Korsakoff syndrome is a chronic memory disorder caused by severe deficiency of thiamine (vitamin B-1). Thiamine helps brain cells produce energy from sugar. When levels fall too low, brain cells cannot generate enough energy to function properly. Korsakoff syndrome is most commonly caused by alcohol misuse, but can also be associated with AIDS, cancers that have spread throughout the body, chronic infections, poor nutrition and certain other conditions. It is also common in people whose bodies do not absorb food properly (malabsorption). This can sometimes occur with a chronic illness or after weight-loss (bariatric) surgery.
Korsakoff syndrome causes problems learning new information, inability to remember recent events and long-term memory gaps. Memory difficulties may be strikingly severe while other thinking and social skills are relatively unaffected. For example, individuals may seem able to carry on a coherent conversation but moments later are unable to recall that the conversation took place or with whom they spoke.
Those with Korsakoff syndrome may “confabulate,” or make up, information they can’t remember. They are not “lying” but may actually believe their invented explanations. Scientists don’t yet understand the mechanism by which Korsakoff syndrome may cause confabulation. The person may also see or hear things that are not there (hallucinations).
Korsakoff syndrome is a clinical diagnosis representing a physician’s best judgment about the cause of a person’s symptoms. There are no specific laboratory tests or neuroimaging procedures to confirm that a person has this disorder. The syndrome may sometimes be hard to identify because it may be masked by symptoms of other conditions common among those who misuse alcohol, including intoxication or withdrawal, infection, or head injury.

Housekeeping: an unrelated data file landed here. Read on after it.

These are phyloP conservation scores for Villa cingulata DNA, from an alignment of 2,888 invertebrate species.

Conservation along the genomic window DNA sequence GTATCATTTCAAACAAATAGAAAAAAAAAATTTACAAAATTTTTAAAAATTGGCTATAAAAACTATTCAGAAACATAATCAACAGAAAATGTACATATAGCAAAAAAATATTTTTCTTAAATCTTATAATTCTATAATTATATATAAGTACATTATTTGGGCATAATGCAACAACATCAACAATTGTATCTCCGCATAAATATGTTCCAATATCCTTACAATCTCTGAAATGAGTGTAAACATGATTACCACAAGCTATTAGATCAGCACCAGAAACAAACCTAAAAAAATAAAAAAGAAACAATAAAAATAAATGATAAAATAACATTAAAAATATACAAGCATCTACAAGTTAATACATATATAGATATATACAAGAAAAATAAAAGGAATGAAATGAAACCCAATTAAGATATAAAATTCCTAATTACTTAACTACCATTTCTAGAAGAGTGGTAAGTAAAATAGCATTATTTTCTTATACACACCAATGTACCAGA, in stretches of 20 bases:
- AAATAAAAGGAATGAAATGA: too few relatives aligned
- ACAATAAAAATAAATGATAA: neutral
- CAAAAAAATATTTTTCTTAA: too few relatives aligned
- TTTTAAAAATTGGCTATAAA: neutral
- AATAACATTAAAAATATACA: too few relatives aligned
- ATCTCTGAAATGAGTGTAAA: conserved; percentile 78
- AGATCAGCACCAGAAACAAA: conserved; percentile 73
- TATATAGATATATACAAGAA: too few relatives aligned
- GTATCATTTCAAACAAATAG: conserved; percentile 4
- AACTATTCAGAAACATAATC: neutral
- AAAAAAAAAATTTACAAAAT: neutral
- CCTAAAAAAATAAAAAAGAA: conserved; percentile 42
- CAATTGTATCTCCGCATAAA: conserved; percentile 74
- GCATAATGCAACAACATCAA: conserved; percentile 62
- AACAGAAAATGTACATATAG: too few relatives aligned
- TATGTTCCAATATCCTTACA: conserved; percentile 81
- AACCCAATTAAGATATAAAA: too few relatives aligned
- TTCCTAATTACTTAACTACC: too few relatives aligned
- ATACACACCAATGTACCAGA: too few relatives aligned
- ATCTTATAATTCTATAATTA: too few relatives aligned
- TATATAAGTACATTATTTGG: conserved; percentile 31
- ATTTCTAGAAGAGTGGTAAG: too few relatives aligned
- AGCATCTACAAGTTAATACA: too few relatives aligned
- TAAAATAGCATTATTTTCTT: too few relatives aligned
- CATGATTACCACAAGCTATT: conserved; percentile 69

Experts recommend that a medical workup for memory loss or other cognitive changes always include questions about an individual’s alcohol use. Anyone admitted to the hospital for an alcohol-related condition should be professionally screened for memory loss and cognitive change. The screening should include supplementary questions to assess recent memory. If screening suggests impairment, the person should receive a more detailed cognitive workup.
Some experts recommend that heavy drinkers and others at risk of thiamine deficiency take oral supplements of thiamine and other vitamins under their doctor’s supervision.
Many experts also recommend that anyone with a history of heavy alcohol use who experiences symptoms associated with Wernicke encephalopathy, including acute confusion, prolonged nausea and vomiting, unusual fatigue or weakness, or low body temperature or blood pressure, be given injectable thiamine until the clinical picture grows clearer.
Once acute symptoms improve, individuals should be carefully evaluated to determine if their medical history, alcohol use and pattern of memory problems may be consistent with Korsakoff syndrome. For those who develop Korsakoff syndrome, extended treatment with oral thiamine, other vitamins and magnesium may increase chances of symptom improvement. If there is no improvement, consideration should be given to treatment of comorbid deficiencies and medical conditions, and the need for long-term residential care or supportive accommodation.
Abstaining from alcohol and maintaining a healthy diet is a cornerstone of effective long-term treatment. Those with Korsakoff syndrome have a reduced tolerance for alcohol and may be at high risk for further alcohol-related health problems.